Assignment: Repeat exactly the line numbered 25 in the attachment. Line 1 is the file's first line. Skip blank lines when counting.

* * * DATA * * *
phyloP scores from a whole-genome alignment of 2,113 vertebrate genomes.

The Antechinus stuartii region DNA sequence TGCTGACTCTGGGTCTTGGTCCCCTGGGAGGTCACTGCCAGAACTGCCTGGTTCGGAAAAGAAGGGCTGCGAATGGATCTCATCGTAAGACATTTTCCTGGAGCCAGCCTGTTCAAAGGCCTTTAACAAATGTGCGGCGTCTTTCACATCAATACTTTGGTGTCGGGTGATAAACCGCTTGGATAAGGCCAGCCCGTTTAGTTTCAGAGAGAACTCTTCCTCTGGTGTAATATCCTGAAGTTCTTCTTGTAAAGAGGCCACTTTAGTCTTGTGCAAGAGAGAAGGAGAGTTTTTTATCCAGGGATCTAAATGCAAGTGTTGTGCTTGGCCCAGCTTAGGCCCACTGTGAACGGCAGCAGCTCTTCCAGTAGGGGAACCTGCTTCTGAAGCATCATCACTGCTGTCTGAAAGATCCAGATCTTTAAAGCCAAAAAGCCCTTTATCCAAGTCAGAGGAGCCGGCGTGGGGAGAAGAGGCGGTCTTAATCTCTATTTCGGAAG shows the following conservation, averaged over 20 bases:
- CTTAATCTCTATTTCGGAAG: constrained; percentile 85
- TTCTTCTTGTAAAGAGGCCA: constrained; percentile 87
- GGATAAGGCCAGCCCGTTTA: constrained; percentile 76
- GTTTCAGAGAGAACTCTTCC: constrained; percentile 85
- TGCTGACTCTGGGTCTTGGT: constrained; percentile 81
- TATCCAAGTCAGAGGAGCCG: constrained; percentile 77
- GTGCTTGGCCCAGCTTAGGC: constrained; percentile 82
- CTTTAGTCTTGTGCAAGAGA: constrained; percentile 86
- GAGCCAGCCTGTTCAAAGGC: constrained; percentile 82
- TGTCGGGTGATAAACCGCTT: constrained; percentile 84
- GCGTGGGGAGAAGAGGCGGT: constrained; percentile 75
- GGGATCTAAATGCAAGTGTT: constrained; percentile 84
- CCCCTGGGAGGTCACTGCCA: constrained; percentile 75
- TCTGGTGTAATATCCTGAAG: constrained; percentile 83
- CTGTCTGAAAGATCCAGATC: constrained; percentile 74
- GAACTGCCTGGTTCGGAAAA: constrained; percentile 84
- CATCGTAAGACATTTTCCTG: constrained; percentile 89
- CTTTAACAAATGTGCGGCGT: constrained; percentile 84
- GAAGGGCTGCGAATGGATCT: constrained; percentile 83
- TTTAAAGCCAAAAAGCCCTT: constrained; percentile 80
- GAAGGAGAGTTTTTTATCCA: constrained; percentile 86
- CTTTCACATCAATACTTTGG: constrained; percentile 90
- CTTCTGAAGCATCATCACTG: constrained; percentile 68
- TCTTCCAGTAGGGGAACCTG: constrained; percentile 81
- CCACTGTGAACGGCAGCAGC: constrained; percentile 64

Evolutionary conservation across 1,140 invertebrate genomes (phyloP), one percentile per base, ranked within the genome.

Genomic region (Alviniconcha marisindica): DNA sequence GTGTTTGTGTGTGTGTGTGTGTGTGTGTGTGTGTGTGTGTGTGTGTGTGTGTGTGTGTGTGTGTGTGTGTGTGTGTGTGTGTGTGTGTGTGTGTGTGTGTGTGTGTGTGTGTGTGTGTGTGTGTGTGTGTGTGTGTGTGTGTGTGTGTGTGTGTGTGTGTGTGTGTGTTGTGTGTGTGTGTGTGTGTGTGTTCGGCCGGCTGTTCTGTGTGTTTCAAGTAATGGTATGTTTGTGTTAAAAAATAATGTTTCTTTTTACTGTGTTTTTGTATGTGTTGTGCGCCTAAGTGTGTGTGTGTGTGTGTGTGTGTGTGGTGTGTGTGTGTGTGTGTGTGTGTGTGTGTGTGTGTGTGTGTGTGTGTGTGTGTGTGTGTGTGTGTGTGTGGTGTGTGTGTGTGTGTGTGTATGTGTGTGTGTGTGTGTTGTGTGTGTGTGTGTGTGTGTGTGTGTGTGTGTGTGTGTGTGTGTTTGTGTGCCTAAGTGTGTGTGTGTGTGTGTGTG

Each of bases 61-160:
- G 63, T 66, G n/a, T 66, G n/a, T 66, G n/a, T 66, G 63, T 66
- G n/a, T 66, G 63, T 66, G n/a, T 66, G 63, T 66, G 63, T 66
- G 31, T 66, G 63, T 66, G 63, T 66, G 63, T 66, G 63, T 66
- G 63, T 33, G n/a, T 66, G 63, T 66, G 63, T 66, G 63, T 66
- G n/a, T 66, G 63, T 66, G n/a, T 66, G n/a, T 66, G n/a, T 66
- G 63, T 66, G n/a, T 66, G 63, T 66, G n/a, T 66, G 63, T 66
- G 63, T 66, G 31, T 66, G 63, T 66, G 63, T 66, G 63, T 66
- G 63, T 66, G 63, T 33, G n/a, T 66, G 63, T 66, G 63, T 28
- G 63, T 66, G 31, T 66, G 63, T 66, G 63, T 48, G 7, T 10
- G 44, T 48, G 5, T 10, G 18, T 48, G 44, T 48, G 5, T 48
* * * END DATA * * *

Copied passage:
- CTTCTGAAGCATCATCACTG: constrained; percentile 68